Report of

the Committee on Interbank Netting Schemes of the Central Banks of

the Group of Ten countries


Lamfalussy Report


November 1990



Minimum standards for the design and operation of cross-border and multi-currency netting and settlement schemes



I.        Netting schemes should have a well-founded legal basis under all relevant jurisdictions.



II.     Netting scheme participants should have a clear understanding of the impact of the particular scheme on each of the financial risks affected by the netting process.



III.   Multilateral netting systems should have clearly-defined procedures for the management of credit risks and liquidity risks which specify the respective responsibilities of the netting provider and the participants. These procedures should also ensure that all parties have both the incentives and the capabilities to manage and contain each of the risks they bear and that limits are placed on the maximum level of credit exposure that can be produced by each participant.



IV.  Multilateral netting systems should, at a minimum, be capable of ensuring the timely completion of daily settlements in the event of an inability to settle by the participant with the largest single net-debit position.



V.     Multilateral netting systems should have objective and publicly-disclosed criteria for admission which permit fair and open access.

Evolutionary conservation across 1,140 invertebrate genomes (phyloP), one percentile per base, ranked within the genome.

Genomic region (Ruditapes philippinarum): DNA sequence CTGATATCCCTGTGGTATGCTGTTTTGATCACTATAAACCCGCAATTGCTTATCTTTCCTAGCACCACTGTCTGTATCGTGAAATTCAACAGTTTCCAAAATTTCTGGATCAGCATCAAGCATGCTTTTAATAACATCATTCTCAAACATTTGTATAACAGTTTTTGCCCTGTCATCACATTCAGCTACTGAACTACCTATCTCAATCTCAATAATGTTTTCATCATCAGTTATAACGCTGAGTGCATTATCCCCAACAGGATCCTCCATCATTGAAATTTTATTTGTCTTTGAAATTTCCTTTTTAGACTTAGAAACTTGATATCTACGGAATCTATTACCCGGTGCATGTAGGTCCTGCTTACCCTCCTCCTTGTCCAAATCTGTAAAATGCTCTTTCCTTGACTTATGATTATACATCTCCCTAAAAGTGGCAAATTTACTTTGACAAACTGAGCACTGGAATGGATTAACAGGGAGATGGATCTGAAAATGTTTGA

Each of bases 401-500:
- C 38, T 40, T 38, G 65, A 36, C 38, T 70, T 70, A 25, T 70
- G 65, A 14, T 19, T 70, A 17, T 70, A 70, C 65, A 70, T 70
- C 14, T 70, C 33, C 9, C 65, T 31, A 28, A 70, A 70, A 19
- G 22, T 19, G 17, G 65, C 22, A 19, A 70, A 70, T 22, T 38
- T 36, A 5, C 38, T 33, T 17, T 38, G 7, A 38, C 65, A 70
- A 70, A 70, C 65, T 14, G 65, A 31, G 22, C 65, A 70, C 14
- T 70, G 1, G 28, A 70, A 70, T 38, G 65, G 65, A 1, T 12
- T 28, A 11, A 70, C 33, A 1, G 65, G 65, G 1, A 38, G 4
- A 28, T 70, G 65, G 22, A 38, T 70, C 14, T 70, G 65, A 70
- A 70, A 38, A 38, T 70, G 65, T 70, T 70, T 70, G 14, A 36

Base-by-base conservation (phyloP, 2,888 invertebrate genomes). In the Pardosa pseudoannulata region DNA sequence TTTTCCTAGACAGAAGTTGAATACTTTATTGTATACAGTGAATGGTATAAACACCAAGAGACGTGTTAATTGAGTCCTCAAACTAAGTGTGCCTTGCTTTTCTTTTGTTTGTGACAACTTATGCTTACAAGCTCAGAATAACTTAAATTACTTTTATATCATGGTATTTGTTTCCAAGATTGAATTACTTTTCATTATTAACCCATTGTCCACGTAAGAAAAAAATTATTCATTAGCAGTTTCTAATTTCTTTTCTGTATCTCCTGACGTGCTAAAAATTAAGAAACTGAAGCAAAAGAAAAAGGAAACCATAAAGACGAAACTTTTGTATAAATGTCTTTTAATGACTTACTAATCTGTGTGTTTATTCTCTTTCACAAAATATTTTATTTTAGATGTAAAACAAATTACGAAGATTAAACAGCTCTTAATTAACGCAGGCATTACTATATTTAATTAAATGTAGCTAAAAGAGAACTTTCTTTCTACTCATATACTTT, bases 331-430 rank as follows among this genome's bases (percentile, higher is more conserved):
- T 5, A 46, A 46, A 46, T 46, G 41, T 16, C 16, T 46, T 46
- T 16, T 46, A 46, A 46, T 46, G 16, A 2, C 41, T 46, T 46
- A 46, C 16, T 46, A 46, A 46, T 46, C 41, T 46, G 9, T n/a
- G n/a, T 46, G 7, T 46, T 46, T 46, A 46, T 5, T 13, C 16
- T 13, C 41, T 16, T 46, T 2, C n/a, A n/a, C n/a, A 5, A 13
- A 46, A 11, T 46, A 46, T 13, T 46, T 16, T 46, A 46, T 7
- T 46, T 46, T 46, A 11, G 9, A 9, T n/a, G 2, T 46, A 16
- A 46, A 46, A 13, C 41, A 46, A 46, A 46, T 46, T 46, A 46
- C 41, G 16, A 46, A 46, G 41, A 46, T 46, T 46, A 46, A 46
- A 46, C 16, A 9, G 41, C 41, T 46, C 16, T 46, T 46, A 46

VI.  All netting schemes should ensure the operational reliability of technical systems and the availability of back-up facilities capable of completing daily processing requirements.



Principles for cooperative central bank oversight of cross-border and multi-currency netting and settlement schemes



1.      Each central bank that has identified the actual or proposed operation of a cross-border or multi-currency netting or settlement system, outside of the country of issue of the relevant currency or currencies, should inform other central banks that may have an interest in the prudent design and management of the system.



2.      Cross-border and multi-currency netting and settlement systems should be subject to oversight by a central bank which accepts primary responsibility for such oversight and there should be a presumption that the host-country central bank will have this primary responsibility.



3.      In its oversight of a system, the authority with primary responsibility should review the design and operation of the system as a whole and consult with other relevant authorities on its conclusions both in the first instance and, from time to time, with respect to developments in the systems status.



4.      The determination of the adequacy of a systems settlement and failure-to-settle procedures should be the joint responsibility of the central bank of issue and the authority with primary responsibility for the system.



5.      In the absence of confidence in the soundness of the design or management of any cross-border or multi-currency netting or settlement system, a central bank should discourage use of the system by institutions subject to its authority and, if necessary, identify the use of, or the provision of services to such a system as constituting an unsafe and unsound banking practice.


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